April 18, 2006
Melissa Wilson, 406-888-7895
Salvage work is beginning this week at the site designated for the park’s new Apgar Transit Center (ATC). The ATC will be built as part of the park’s long-range efforts to provide improved visitor experiences while reducing visitor impacts caused by the forthcoming Going-to-the-Sun (Sun) Road rehabilitation work.
The Montana Conservation Corps (MCC) will assist the National Park Service (NPS) with the tree clearing and salvage.
“The conifer and native plant salvage and clearing efforts in the location for the new west side’s transit center mark an important step as we move forward with the Sun Road’s rehabilitation," said superintendent Mick Holm. "We are committed to the shared use of the entire Sun Road. The Going-to-the-Sun Road Citizens Advisory Committee and the NPS both recommended a preferred alternative that ensures continued two-way public access along the entire Sun Road throughout the summer season, while accommodating short delays for construction activities.”
This ongoing work will be augmented by a transit system that is slated to begin operation in 2007. The MCC crew and Glacier’s revegetation crew will salvage as much reusable material as possible during their efforts, which are expected to continue through April.
Native plants and soil will be salvaged for reuse in the site restoration plan or for other park locations. Topsoil and trees will be reused in the restoration plan and will also be stockpiled for future projects. Suitable trees will be re-used within the park for snow poles, corral rails, or cabin restoration, as appropriate.
“We are planning to build the Apgar Transit Center in a fashion that will enable the building to be 'gold' certified through the Leadership in Energy and Environmental Design (LEED) program," said Holm. "This intention is an example of how the park is committed to sustainable concepts.”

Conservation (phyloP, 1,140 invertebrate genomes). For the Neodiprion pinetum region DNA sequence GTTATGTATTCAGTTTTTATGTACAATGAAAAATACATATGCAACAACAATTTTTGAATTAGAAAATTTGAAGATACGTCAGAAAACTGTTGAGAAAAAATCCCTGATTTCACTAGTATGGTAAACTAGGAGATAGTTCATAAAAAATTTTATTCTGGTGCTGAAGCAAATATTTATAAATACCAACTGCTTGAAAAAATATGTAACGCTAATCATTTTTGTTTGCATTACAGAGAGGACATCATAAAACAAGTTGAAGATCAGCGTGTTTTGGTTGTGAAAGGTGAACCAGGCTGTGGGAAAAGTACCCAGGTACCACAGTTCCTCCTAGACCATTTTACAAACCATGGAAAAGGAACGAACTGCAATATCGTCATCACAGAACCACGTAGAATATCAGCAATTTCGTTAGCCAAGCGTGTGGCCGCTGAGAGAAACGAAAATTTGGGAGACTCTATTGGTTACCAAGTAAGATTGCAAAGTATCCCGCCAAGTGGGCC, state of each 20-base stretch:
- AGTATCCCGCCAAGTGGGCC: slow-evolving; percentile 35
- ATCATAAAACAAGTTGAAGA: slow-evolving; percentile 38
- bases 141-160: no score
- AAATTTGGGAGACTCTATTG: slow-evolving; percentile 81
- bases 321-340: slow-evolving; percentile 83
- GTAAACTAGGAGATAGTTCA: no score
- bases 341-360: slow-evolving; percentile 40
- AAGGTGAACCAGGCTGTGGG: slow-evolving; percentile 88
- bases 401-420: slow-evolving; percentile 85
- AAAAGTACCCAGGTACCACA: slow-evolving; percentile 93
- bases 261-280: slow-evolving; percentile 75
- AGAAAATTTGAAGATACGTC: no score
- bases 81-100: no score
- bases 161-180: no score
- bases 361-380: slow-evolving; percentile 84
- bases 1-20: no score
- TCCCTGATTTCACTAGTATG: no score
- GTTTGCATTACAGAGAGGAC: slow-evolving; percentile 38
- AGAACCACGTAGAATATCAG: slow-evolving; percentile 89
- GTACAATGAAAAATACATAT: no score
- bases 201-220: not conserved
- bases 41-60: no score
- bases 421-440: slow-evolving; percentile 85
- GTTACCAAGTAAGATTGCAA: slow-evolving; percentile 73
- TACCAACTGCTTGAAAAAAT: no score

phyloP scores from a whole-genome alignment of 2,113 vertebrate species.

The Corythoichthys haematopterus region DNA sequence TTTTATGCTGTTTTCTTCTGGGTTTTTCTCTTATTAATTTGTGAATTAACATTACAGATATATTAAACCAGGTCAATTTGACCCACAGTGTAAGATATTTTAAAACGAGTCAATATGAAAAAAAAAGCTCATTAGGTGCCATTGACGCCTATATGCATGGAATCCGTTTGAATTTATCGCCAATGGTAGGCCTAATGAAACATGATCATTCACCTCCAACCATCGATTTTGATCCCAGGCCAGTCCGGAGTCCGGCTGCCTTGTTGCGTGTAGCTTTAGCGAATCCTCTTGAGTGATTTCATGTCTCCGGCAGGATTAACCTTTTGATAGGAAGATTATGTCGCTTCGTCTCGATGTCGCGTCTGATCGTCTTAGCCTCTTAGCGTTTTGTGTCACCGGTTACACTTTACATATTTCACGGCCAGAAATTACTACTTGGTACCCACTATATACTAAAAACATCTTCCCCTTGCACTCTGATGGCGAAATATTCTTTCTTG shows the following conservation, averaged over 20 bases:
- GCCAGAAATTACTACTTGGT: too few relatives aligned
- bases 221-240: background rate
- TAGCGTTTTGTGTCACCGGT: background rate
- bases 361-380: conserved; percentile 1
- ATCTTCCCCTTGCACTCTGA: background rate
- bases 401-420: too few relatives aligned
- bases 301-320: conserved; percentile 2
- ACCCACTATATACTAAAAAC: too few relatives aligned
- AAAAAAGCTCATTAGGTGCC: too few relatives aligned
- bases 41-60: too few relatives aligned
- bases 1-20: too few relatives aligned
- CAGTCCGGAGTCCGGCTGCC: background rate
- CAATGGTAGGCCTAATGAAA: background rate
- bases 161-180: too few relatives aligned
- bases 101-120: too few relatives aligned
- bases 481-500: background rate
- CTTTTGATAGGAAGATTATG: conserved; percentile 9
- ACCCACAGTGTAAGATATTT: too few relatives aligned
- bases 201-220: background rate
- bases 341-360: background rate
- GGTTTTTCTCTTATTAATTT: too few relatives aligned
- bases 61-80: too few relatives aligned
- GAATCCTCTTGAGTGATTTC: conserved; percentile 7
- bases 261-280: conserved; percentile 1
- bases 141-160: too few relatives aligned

The LEED program is a voluntary, consensus-based national standard for developing high-performance, sustainable buildings. Recycling of various natural materials, such as trees and topsoil, is one of the tools utilized in this program.
The ATC will be constructed at the “T-intersection,” about one mile beyond the entrance station at West Glacier. Once operational, visitors choosing to use the free shuttle system will eventually be able to stop at 17 locations in the park and along the Sun Road, including several campgrounds. Shuttle buses are expected to depart the transit facility every 30 minutes. Public parking will be available at the transit plaza, as will trip-planning information, including kiosks.
The new transit center will be separate from Glacier’s visitor center, which remains in Apgar Village. No interpretive rangers will staff the center. A second transit hub will also be established at the east entrance, as part of the St. Mary Visitor Center.
Construction of the ATC complies with the Sun Road’s environmental impact statement (EIS) and record of decision (ROD). In the ROD, alternative three, the ‘Shared Use’ Alternative, was selected by the NPS. This new transit center is one of the visitor development components defined in this alternative that the NPS will implement to offset impacts caused by the rehabilitation. These improvements will help maintain visitor use and access during road rehabilitation, as well as to help minimize impacts to both the local and regional economies.
Holm stressed that the new transit service is not an interpretive tour. For visitors desiring to learn about the park as they traverse it, both the historic red bus interpretive tours provided by Glacier Park, Inc. (406) 892-2525 and the Blackfeet interpretive tours provided by SunTours (800) 786-9220 will continue.
Other national parks, including Grand Canyon, Acadia, Zion, Bryce, and Denali, also have transit systems. Glacier officials have consulted with these parks regarding lessons learned. The Sun Road rehabilitation plan, final EIS and ROD are available on the park’s Web site at https://www.nps.gov/glac/plans.htm under the December 13, 2003, listing (ROD) and the May 13, 2003, heading (EIS).